Was that a real concern of yours?
Around that time, a friend of ours whom Danann knew had hung herself, and when Danann realized you could kill yourself that way, she began putting things like belts, ribbons, and shoelaces around her neck and trying to tie them to her bunkbed. So, yes, that was definitely a concern.
Still, making the decision to help her transition so young must have been incredibly difficult.
It was. One thing that helped was that our therapist had us watch the "My Secret Self" episode of 20/20, which focused on transgender youth. One of the stories, about a young girl, Jazz Jennings, could have been our own, right down to the fact that Jazz and Danann both love mermaids. It turns out that mermaids hold particular appeal to male-to-female transgender kids, given that they can be a girl on top, but the tail makes all below ambiguous.
When this decision was made, were you still at the same school?
Yes. We decided that Danann would wait just a few weeks, until summer, to transition. But in the meantime we asked the school to be more patient and sensitive to her needs. We sent letters from our physicians and therapist, asking for the school not to punish Danann, as she'd get extra homework or lose recess for standing in the girls' line or choosing pink paper over blue paper. While initially the other kids didn't have a problem with her, once they saw the teacher single Danann out for punishment, they began to taunt Danann, which just compounded the situation. Finally, it got so bad that we pulled Danann from the school and completed kindergarten elsewhere. Since then, we've had good luck with schools and found surprisingly supportive teachers and staff.
How did you begin the transition?
We went on vacation to a friend's house in Hawaii and let Danann present as female. The housekeeper there took her first look at Danann and James and said, "I thought you had two boys," and before I could even answer, she said, "Oh... Two-Spirit. I get it. You're very lucky."
You mentioned that James had easily started referring to Danann as his sister, but around the time she was transitioning, he also made it clear that instead of being called Jamie, which is how we then knew him, he preferred James. Was that about asserting his masculinity?
Definitely. We have also seen more anger from him recently, both about the attention placed on Danann and the amount of discussion we have around transgender issues, which is completely understandable. He really wants more of a sense of normalcy from us, and we try to give him that while also making sure we are doing right by Danann. It's a tricky balance, taking care of our family and also advocating on this issue.
You were also fired from your job due to your situation with Danann, right?
Yes. For over four years I had been a teacher trainer for a nationally known yoga studio chain. I had trained over 200 students to become teachers. One day I was to teach an early morning class but had a problem with childcare. Instead of canceling the class, I took the kids with me and had them wait in another room. After the session a group of students gathered to chat. One of the women was very conservative, and after she saw the kids emerge from their room, she came over to me with a scowl and said, "I thought you had two boys." I just replied, "It's a long story, but I need to get them home," and we left. Another woman, thinking she was being helpful, filled this woman in. And that same day I was fired.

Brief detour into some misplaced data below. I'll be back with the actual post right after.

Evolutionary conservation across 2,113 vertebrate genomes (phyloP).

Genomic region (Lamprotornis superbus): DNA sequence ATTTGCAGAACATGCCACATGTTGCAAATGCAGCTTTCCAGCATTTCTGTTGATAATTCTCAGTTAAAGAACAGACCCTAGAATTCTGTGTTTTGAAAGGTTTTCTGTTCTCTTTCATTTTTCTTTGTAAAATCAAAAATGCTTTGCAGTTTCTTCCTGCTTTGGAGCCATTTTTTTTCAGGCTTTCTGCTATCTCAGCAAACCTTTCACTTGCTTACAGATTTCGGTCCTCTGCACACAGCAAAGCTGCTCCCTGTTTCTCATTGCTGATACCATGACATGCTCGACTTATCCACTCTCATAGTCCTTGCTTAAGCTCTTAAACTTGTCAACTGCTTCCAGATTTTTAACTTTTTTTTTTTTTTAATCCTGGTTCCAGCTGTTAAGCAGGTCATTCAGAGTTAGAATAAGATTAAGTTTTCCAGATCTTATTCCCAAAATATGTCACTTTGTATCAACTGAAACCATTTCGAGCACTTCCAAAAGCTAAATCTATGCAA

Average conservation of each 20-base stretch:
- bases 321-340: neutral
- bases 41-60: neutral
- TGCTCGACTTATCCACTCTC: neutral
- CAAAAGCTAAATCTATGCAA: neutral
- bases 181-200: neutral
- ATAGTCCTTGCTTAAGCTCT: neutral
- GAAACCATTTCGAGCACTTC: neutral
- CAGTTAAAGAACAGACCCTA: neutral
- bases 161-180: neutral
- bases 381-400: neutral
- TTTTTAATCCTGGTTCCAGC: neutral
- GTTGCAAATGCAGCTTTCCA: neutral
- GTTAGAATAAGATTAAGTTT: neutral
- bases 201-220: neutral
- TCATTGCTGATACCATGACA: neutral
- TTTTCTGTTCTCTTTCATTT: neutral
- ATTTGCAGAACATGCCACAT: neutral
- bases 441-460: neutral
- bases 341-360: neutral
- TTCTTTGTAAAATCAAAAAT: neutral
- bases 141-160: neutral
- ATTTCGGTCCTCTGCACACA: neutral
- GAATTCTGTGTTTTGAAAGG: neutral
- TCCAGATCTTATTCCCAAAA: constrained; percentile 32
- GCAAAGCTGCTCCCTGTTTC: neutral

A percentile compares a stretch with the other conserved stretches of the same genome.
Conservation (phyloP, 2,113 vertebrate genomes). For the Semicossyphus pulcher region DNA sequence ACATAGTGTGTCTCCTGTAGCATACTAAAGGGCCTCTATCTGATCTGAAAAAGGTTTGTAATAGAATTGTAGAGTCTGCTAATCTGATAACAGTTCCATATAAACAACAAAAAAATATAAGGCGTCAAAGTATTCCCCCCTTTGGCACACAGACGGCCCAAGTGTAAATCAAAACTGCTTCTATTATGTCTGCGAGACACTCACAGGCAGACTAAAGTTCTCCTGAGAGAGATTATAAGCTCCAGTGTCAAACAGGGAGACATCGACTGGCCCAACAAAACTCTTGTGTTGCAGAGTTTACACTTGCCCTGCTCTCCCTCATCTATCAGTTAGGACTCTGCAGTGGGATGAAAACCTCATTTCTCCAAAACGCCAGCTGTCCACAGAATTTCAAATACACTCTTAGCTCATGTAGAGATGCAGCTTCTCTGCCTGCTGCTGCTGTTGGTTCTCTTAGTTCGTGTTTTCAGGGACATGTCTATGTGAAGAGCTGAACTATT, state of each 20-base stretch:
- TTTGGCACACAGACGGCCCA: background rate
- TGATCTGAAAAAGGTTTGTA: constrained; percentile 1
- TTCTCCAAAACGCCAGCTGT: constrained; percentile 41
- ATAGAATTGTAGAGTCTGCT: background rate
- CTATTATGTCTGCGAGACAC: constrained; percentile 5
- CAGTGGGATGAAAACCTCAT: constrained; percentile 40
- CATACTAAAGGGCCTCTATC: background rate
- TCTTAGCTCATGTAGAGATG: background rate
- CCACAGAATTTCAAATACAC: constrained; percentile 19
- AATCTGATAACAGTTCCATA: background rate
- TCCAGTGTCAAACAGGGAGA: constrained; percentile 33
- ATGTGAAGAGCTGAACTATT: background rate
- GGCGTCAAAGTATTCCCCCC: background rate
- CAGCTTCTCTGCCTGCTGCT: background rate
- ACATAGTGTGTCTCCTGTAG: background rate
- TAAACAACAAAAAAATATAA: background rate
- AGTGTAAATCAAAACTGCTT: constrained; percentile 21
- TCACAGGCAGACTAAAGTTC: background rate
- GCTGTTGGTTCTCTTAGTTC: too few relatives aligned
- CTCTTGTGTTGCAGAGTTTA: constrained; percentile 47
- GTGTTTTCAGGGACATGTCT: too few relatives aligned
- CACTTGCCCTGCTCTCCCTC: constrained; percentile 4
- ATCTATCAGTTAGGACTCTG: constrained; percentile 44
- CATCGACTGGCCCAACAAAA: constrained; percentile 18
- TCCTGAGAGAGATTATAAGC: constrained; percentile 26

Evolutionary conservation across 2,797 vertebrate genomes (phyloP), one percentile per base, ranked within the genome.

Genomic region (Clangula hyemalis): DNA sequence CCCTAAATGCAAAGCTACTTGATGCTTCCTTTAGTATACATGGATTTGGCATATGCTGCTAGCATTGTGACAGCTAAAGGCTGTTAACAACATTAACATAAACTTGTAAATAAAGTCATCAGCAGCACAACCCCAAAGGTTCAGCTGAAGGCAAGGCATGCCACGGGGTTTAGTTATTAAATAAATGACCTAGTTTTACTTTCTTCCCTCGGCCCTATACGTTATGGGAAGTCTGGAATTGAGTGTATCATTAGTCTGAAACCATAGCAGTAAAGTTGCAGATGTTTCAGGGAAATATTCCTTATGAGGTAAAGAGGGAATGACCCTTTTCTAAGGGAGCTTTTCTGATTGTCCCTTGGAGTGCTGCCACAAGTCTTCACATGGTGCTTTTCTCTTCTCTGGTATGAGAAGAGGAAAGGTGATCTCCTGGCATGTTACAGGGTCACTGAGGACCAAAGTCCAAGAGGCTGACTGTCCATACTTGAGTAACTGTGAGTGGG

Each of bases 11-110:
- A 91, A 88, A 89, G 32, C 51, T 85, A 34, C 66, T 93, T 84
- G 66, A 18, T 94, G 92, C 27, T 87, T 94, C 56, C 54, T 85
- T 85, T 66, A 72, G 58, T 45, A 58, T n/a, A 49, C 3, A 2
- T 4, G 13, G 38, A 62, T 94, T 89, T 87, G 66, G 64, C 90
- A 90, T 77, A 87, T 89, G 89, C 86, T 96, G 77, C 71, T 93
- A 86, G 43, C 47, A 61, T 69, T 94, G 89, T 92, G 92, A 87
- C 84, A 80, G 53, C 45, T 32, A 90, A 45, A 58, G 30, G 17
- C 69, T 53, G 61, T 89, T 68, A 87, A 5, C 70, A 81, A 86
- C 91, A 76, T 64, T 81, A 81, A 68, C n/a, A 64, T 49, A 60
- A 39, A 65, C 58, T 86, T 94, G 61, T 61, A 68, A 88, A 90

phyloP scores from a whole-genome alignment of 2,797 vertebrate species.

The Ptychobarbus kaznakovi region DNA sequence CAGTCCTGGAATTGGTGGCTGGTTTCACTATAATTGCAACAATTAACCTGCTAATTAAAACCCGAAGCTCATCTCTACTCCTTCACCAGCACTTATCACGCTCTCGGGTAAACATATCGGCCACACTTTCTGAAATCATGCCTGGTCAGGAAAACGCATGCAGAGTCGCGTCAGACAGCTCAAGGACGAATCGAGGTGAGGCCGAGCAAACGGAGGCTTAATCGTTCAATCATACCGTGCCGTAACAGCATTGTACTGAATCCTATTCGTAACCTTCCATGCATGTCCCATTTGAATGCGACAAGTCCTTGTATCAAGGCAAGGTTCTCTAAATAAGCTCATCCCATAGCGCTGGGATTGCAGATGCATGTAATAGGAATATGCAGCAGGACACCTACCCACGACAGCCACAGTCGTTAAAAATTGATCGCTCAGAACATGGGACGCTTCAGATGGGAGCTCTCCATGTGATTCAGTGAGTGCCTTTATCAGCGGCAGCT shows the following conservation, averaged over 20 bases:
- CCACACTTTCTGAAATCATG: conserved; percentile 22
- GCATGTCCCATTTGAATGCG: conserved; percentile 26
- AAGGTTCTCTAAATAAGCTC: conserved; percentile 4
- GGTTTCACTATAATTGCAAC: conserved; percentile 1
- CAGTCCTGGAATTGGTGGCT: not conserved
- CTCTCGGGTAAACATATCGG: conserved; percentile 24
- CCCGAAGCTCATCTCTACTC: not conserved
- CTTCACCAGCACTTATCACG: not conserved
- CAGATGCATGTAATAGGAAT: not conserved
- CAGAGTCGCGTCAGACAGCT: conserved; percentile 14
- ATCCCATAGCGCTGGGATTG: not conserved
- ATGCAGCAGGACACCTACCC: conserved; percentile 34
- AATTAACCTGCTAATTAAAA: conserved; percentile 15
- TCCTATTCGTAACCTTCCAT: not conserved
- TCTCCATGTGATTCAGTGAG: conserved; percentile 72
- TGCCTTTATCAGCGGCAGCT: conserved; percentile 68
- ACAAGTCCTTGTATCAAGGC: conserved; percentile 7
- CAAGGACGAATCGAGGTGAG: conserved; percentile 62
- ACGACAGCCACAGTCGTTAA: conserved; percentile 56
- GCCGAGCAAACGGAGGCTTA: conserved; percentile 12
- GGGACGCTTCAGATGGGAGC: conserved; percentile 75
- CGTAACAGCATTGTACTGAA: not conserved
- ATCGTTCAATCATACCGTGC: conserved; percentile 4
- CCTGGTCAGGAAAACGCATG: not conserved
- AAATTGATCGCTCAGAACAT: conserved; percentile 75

That shows you how much work still needs to be done to protect employees from discriminatory firings.
Exactly. That helped turn me into an advocate. I started a support group for families with trans children, called Shift Happens, and we began being more public about our situation, which is eventually what led us to do the documentary Trans, as well as Anderson Cooper's show.
Did you have concerns, being so public, about outing Danann or yourselves?
That was definitely a concern, and we've had to take precautions around safety, due to all of the negative emails and letters we've gotten. But at the end of the day, if we can help another family not undergo the trauma we did, or prevent someone from committing suicide, or help educate, and create awareness and understanding, it's all worth it.
Has Danann ever expressed any confusion or doubt about this decision to transition?
Not at all. She is incredibly happy with who she is. One interesting thing is that, ethically, you can't surgically transition someone to another gender until puberty, as sometimes people do decide not to transition. While we don't think they will happen with Danann, we'll be fine with whatever she decides.
And all the behavioral issues you were having with Danann?
Gone. I mean, she's still a kid, but all of that bad stuff just went away.
One final question: When Danann was finally allowed to dress as she chose, what did she pick?
Oh, it was the most ridiculous pink outfit you've ever seen! Obnoxiously girly-girl! What was funny was she wanted to change the minute she got into the car, and then we went to lunch. A little girl came up to us at the restaurant and said to Danann, "I like your skirt," then walked away. After she'd gone, Danann asked me, "Do you think she knows I'm transgender?" and I just said, "I think she knows you're a little girl."
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The Tyler family appears in the new documentary Trans, which won best documentary at both the Torino Gay & Lesbian Film Festival and the Philadelphia QFest. Information on Sarah Tyler's support group, Shift Happens, can be found here.
Follow Kergan Edwards-Stout on Twitter: www.twitter.com/edwardsstout